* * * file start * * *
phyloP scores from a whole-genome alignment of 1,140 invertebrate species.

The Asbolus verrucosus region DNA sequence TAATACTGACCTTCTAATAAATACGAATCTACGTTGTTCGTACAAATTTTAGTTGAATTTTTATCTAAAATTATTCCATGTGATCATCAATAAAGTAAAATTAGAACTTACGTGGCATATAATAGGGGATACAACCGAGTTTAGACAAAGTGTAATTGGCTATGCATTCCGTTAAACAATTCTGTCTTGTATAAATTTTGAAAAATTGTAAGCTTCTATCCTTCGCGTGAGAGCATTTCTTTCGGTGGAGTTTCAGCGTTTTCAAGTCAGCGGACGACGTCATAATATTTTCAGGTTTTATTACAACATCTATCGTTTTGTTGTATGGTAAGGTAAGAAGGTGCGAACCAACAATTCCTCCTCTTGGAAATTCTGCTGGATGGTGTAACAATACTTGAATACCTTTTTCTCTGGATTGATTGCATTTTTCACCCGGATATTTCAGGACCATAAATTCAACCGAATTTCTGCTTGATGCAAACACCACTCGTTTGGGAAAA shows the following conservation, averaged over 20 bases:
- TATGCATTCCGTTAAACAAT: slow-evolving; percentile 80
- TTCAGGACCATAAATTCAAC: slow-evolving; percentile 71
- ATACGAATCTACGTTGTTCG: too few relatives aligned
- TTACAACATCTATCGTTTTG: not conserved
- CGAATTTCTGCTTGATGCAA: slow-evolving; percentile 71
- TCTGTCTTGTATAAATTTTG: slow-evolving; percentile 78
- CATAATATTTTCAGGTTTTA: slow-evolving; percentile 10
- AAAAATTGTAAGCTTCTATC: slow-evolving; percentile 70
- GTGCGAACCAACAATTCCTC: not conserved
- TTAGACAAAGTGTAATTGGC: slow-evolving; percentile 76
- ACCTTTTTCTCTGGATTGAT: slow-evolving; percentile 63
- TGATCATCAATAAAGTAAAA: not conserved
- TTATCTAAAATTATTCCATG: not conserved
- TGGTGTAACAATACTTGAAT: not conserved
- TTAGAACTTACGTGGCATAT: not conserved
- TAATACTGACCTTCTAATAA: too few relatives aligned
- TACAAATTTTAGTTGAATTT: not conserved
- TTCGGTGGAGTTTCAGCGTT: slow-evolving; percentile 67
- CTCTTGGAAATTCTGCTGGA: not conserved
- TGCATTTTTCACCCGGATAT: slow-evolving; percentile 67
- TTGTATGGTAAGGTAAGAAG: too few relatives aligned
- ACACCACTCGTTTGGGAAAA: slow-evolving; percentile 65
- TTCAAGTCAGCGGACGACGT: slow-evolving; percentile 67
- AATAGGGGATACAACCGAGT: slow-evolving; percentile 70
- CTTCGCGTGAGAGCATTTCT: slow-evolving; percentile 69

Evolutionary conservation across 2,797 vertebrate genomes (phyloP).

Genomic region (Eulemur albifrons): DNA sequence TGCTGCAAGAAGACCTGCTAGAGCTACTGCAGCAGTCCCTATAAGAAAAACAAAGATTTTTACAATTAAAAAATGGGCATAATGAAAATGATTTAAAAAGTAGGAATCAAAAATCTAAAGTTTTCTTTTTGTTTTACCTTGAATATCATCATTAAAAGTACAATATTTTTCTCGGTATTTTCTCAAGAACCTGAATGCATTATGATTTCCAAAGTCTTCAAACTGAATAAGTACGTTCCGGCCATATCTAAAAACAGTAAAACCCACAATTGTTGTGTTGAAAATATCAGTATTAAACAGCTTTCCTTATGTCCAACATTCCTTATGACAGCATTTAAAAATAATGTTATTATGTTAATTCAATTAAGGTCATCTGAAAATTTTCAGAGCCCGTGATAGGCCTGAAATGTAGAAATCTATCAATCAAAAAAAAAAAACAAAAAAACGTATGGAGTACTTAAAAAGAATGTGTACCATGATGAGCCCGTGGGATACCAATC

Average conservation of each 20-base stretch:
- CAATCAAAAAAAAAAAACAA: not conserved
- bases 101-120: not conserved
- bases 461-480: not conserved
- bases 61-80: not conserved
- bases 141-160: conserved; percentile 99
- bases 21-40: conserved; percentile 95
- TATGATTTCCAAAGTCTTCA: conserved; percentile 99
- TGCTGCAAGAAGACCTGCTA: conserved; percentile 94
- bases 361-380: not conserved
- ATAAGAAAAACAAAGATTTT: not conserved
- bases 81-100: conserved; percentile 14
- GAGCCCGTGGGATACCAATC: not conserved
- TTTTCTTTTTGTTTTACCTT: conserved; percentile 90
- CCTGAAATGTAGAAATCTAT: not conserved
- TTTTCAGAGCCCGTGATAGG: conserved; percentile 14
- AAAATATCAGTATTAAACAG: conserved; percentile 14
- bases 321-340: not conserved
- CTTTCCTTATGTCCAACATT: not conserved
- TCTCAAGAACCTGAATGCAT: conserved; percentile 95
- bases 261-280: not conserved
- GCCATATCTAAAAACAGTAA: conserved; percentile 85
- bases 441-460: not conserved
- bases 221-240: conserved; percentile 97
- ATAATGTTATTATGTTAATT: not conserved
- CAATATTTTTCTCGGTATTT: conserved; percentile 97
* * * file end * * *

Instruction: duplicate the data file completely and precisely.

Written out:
phyloP scores from a whole-genome alignment of 1,140 invertebrate species.

The Asbolus verrucosus region DNA sequence TAATACTGACCTTCTAATAAATACGAATCTACGTTGTTCGTACAAATTTTAGTTGAATTTTTATCTAAAATTATTCCATGTGATCATCAATAAAGTAAAATTAGAACTTACGTGGCATATAATAGGGGATACAACCGAGTTTAGACAAAGTGTAATTGGCTATGCATTCCGTTAAACAATTCTGTCTTGTATAAATTTTGAAAAATTGTAAGCTTCTATCCTTCGCGTGAGAGCATTTCTTTCGGTGGAGTTTCAGCGTTTTCAAGTCAGCGGACGACGTCATAATATTTTCAGGTTTTATTACAACATCTATCGTTTTGTTGTATGGTAAGGTAAGAAGGTGCGAACCAACAATTCCTCCTCTTGGAAATTCTGCTGGATGGTGTAACAATACTTGAATACCTTTTTCTCTGGATTGATTGCATTTTTCACCCGGATATTTCAGGACCATAAATTCAACCGAATTTCTGCTTGATGCAAACACCACTCGTTTGGGAAAA shows the following conservation, averaged over 20 bases:
- TATGCATTCCGTTAAACAAT: slow-evolving; percentile 80
- TTCAGGACCATAAATTCAAC: slow-evolving; percentile 71
- ATACGAATCTACGTTGTTCG: too few relatives aligned
- TTACAACATCTATCGTTTTG: not conserved
- CGAATTTCTGCTTGATGCAA: slow-evolving; percentile 71
- TCTGTCTTGTATAAATTTTG: slow-evolving; percentile 78
- CATAATATTTTCAGGTTTTA: slow-evolving; percentile 10
- AAAAATTGTAAGCTTCTATC: slow-evolving; percentile 70
- GTGCGAACCAACAATTCCTC: not conserved
- TTAGACAAAGTGTAATTGGC: slow-evolving; percentile 76
- ACCTTTTTCTCTGGATTGAT: slow-evolving; percentile 63
- TGATCATCAATAAAGTAAAA: not conserved
- TTATCTAAAATTATTCCATG: not conserved
- TGGTGTAACAATACTTGAAT: not conserved
- TTAGAACTTACGTGGCATAT: not conserved
- TAATACTGACCTTCTAATAA: too few relatives aligned
- TACAAATTTTAGTTGAATTT: not conserved
- TTCGGTGGAGTTTCAGCGTT: slow-evolving; percentile 67
- CTCTTGGAAATTCTGCTGGA: not conserved
- TGCATTTTTCACCCGGATAT: slow-evolving; percentile 67
- TTGTATGGTAAGGTAAGAAG: too few relatives aligned
- ACACCACTCGTTTGGGAAAA: slow-evolving; percentile 65
- TTCAAGTCAGCGGACGACGT: slow-evolving; percentile 67
- AATAGGGGATACAACCGAGT: slow-evolving; percentile 70
- CTTCGCGTGAGAGCATTTCT: slow-evolving; percentile 69

Evolutionary conservation across 2,797 vertebrate genomes (phyloP).

Genomic region (Eulemur albifrons): DNA sequence TGCTGCAAGAAGACCTGCTAGAGCTACTGCAGCAGTCCCTATAAGAAAAACAAAGATTTTTACAATTAAAAAATGGGCATAATGAAAATGATTTAAAAAGTAGGAATCAAAAATCTAAAGTTTTCTTTTTGTTTTACCTTGAATATCATCATTAAAAGTACAATATTTTTCTCGGTATTTTCTCAAGAACCTGAATGCATTATGATTTCCAAAGTCTTCAAACTGAATAAGTACGTTCCGGCCATATCTAAAAACAGTAAAACCCACAATTGTTGTGTTGAAAATATCAGTATTAAACAGCTTTCCTTATGTCCAACATTCCTTATGACAGCATTTAAAAATAATGTTATTATGTTAATTCAATTAAGGTCATCTGAAAATTTTCAGAGCCCGTGATAGGCCTGAAATGTAGAAATCTATCAATCAAAAAAAAAAAACAAAAAAACGTATGGAGTACTTAAAAAGAATGTGTACCATGATGAGCCCGTGGGATACCAATC

Average conservation of each 20-base stretch:
- CAATCAAAAAAAAAAAACAA: not conserved
- bases 101-120: not conserved
- bases 461-480: not conserved
- bases 61-80: not conserved
- bases 141-160: conserved; percentile 99
- bases 21-40: conserved; percentile 95
- TATGATTTCCAAAGTCTTCA: conserved; percentile 99
- TGCTGCAAGAAGACCTGCTA: conserved; percentile 94
- bases 361-380: not conserved
- ATAAGAAAAACAAAGATTTT: not conserved
- bases 81-100: conserved; percentile 14
- GAGCCCGTGGGATACCAATC: not conserved
- TTTTCTTTTTGTTTTACCTT: conserved; percentile 90
- CCTGAAATGTAGAAATCTAT: not conserved
- TTTTCAGAGCCCGTGATAGG: conserved; percentile 14
- AAAATATCAGTATTAAACAG: conserved; percentile 14
- bases 321-340: not conserved
- CTTTCCTTATGTCCAACATT: not conserved
- TCTCAAGAACCTGAATGCAT: conserved; percentile 95
- bases 261-280: not conserved
- GCCATATCTAAAAACAGTAA: conserved; percentile 85
- bases 441-460: not conserved
- bases 221-240: conserved; percentile 97
- ATAATGTTATTATGTTAATT: not conserved
- CAATATTTTTCTCGGTATTT: conserved; percentile 97